3. Depending on the amount of power used by the pool pump, the cost savings in cheap utility-priced power by using a DC pump may not come close to paying for the panel and battery investment. For an off-grid user (who cannot connect to the grid at any reasonable cost), looking hard at every power need does make sense.
    SunnyBoy 3000 US, 18 BP Solar 175B panels.

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    Quote Originally Posted by inetdog View Post
    3. Depending on the amount of power used by the pool pump, the cost savings in cheap utility-priced power by using a DC pump may not come close to paying for the panel and battery investment.
    inetdog,

    Thanks for the quick reply. Not sure if you looked at the SunRay system i mentioned above...but it is a non-battery, non grid-tied, PV->MPPT Controller->DC Pool Pump system..in that the pool pump runs all the time there is sun..and varying speeds depending on sun and panel wattage.

    Are you familiar with the DC pump and controller used? Is it "better" (relative..i know}, then a AC VFD pump and supplementing the pump wattage with PV solar?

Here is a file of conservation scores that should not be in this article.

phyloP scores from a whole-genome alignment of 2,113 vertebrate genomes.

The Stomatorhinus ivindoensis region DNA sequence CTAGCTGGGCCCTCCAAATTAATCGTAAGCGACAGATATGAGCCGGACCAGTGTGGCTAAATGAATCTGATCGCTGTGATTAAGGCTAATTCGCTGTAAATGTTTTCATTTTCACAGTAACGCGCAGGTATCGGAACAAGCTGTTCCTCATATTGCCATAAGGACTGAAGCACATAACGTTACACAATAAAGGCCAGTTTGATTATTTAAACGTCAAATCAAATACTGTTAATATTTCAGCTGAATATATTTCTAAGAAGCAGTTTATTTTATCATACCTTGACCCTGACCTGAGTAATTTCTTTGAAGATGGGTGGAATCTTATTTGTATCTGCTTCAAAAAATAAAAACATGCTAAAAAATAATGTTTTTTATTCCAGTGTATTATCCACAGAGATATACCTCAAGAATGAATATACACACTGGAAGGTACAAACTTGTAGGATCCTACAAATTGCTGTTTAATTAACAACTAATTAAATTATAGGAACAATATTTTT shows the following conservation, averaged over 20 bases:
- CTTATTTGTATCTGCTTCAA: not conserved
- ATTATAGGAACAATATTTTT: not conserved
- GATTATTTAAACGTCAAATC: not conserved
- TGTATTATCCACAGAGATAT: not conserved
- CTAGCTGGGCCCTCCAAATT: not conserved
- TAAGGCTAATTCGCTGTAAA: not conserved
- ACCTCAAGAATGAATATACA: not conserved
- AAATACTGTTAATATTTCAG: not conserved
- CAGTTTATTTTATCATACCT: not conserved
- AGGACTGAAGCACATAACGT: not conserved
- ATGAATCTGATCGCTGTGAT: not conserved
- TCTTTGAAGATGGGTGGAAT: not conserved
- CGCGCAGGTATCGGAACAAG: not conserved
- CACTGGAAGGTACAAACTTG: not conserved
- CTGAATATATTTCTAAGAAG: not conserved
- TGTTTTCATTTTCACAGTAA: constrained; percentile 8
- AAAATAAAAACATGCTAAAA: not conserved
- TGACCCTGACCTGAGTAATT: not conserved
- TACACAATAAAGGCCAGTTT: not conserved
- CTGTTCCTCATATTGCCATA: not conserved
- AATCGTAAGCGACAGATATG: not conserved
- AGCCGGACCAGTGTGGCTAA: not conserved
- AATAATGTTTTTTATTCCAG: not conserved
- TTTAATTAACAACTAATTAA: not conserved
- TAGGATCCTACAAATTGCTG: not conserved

Thanks,

    Doug

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    Quote Originally Posted by ArmyChief View Post
    inetdog,

    Thanks for the quick reply. Not sure if you looked at the SunRay system i mentioned above...but it is a non-battery, non grid-tied, PV->MPPT Controller->DC Pool Pump system..in that the pool pump runs all the time there is sun..and varying speeds depending on sun and panel wattage.

    Are you familiar with the DC pump and controller used? Is it "better" (relative..i know}, then a AC VFD pump and supplementing the pump wattage with PV solar?

    Thanks,

    Doug
    I am not familiar with that product, but others here might be.
    But in any case, I would look at the cost of the panels and the pump and then compare it to buying a normal AC pump and spending the difference on panels to be added to a grid-tie system.
    Will it be more economical to spend money up front so as not to pay for power for the pump at all or to pay for it at utility rates and generate more PV to offset your usage?
    Where will the panels for the pool pump be and would you rather have panels on your roof?
    SunnyBoy 3000 US, 18 BP Solar 175B panels.

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    Quote Originally Posted by ArmyChief View Post
    Not sure if you looked at the SunRay system i mentioned above...but it is a non-battery, non grid-tied, PV->MPPT Controller->DC Pool Pump system..in that the pool pump runs all the time there is sun..and varying speeds depending on sun and panel wattage.